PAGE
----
2016 year-end tax letter: International taxation

Legislative update

Significant legislative developments this year include proposed regulations and notices issued by the U.S. Internal Revenue Service (IRS) and Department of Treasury significantly affecting U.S. companies doing business globally. Notably, the debt-equity regulations under section 385 may have an impact on all businesses with intercompany debt instruments. In addition, the Organisation for Economic Co-operation and Development (OECD) remains active with its base erosion and profit shifting (BEPS) project in an effort by OECD countries to counteract aggressive international tax strategies and transfer pricing. As a result of the OECD action plan, the IRS released final regulations that require annual country-by-country (CbC) reporting by any U.S. business considered the ultimate parent entity of a multinational enterprise (MNE) group.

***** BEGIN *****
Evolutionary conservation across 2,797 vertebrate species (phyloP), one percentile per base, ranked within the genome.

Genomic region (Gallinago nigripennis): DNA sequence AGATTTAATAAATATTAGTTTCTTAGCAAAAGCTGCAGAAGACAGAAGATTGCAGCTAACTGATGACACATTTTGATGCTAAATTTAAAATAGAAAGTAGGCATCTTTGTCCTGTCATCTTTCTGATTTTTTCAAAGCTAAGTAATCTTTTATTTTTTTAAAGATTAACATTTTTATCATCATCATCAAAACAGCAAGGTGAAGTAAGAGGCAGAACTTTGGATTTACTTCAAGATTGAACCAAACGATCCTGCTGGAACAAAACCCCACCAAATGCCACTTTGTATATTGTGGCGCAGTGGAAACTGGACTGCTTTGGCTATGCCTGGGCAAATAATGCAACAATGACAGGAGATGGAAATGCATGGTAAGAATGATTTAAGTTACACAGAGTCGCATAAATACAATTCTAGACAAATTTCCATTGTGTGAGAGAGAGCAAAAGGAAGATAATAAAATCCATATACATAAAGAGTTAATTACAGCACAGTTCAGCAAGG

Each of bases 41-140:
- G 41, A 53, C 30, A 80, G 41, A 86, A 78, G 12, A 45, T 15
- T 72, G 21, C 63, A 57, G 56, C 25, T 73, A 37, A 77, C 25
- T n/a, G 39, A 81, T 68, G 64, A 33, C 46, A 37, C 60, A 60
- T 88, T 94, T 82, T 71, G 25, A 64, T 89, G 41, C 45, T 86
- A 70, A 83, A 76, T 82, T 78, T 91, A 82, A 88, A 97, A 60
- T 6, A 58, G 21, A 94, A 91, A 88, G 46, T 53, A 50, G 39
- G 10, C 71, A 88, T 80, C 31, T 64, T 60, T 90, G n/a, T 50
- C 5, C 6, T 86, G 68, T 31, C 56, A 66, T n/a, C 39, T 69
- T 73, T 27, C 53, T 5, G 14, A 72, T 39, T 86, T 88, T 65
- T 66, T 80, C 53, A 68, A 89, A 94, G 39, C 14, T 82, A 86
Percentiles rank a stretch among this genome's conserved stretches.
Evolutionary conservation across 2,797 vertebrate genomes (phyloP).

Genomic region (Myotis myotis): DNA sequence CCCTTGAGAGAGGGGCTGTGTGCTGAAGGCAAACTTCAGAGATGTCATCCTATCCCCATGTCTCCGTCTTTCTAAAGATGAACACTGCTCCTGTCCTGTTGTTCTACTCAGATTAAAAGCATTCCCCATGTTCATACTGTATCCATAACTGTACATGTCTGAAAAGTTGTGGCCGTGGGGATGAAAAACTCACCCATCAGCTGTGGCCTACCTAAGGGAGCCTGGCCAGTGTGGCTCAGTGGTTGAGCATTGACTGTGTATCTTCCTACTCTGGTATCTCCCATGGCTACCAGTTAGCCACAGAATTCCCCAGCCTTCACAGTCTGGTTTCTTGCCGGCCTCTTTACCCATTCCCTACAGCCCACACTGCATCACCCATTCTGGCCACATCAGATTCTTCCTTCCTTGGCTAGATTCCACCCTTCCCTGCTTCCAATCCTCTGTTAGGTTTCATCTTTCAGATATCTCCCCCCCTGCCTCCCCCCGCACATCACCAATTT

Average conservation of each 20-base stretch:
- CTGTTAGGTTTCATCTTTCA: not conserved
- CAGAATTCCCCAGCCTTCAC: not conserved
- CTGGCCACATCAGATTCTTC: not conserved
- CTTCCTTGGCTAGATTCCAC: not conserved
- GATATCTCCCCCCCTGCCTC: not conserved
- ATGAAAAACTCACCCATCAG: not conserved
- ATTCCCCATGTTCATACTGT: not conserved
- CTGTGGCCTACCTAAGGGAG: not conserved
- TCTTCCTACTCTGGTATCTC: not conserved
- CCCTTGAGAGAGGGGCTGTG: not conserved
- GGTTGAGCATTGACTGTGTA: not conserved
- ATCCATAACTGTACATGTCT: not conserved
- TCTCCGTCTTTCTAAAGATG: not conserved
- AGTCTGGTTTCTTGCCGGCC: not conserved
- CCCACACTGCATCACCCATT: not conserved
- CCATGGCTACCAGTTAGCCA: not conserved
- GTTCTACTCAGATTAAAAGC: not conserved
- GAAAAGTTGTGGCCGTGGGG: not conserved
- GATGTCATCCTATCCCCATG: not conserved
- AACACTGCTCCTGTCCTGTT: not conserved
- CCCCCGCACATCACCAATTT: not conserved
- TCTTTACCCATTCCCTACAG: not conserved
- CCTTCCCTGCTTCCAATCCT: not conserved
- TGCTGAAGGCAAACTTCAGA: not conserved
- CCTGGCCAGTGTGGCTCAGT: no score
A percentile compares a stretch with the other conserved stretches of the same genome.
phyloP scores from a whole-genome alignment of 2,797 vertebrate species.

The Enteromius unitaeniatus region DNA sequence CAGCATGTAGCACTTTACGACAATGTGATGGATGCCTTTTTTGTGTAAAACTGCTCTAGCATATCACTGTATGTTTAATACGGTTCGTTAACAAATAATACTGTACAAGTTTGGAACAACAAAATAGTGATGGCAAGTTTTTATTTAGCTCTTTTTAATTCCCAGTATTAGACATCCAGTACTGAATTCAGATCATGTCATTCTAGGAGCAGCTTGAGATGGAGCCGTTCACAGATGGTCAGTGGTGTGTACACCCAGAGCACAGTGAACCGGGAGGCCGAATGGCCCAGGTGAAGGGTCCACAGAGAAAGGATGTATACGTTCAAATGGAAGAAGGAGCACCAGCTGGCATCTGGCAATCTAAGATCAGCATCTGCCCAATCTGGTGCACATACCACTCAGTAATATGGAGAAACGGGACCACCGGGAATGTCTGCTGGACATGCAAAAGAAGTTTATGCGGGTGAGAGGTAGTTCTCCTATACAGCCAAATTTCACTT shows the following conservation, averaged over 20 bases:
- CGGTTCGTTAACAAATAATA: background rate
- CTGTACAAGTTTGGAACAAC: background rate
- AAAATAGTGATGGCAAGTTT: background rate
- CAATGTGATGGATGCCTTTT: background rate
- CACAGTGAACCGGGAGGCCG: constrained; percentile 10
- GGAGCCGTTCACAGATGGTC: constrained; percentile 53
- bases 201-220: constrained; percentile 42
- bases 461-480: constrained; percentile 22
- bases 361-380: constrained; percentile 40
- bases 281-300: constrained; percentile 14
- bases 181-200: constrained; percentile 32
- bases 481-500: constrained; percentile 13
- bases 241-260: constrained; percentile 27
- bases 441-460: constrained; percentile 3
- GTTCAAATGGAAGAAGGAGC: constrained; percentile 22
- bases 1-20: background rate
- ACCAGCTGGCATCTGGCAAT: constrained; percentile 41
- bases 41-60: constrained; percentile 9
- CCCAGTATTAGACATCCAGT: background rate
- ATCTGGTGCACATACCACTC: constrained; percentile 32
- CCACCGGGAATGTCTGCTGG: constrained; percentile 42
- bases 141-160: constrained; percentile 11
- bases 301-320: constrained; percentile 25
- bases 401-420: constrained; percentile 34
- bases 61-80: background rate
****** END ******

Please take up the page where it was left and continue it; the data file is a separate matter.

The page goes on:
Debt-equity regulations released with broad carveouts

On Oct. 13, 2016, Treasury released final and temporary debt-equity regulations. The regulations allow the IRS to recharacterize certain related-party debt instruments as equity if the debt is issued in specified transactions or if documentation requirements are not met. These regulations retain significant portions of the proposed regulations that were released on April 4, 2016, but provide revisions that will eliminate the applicability of the rules to many corporations.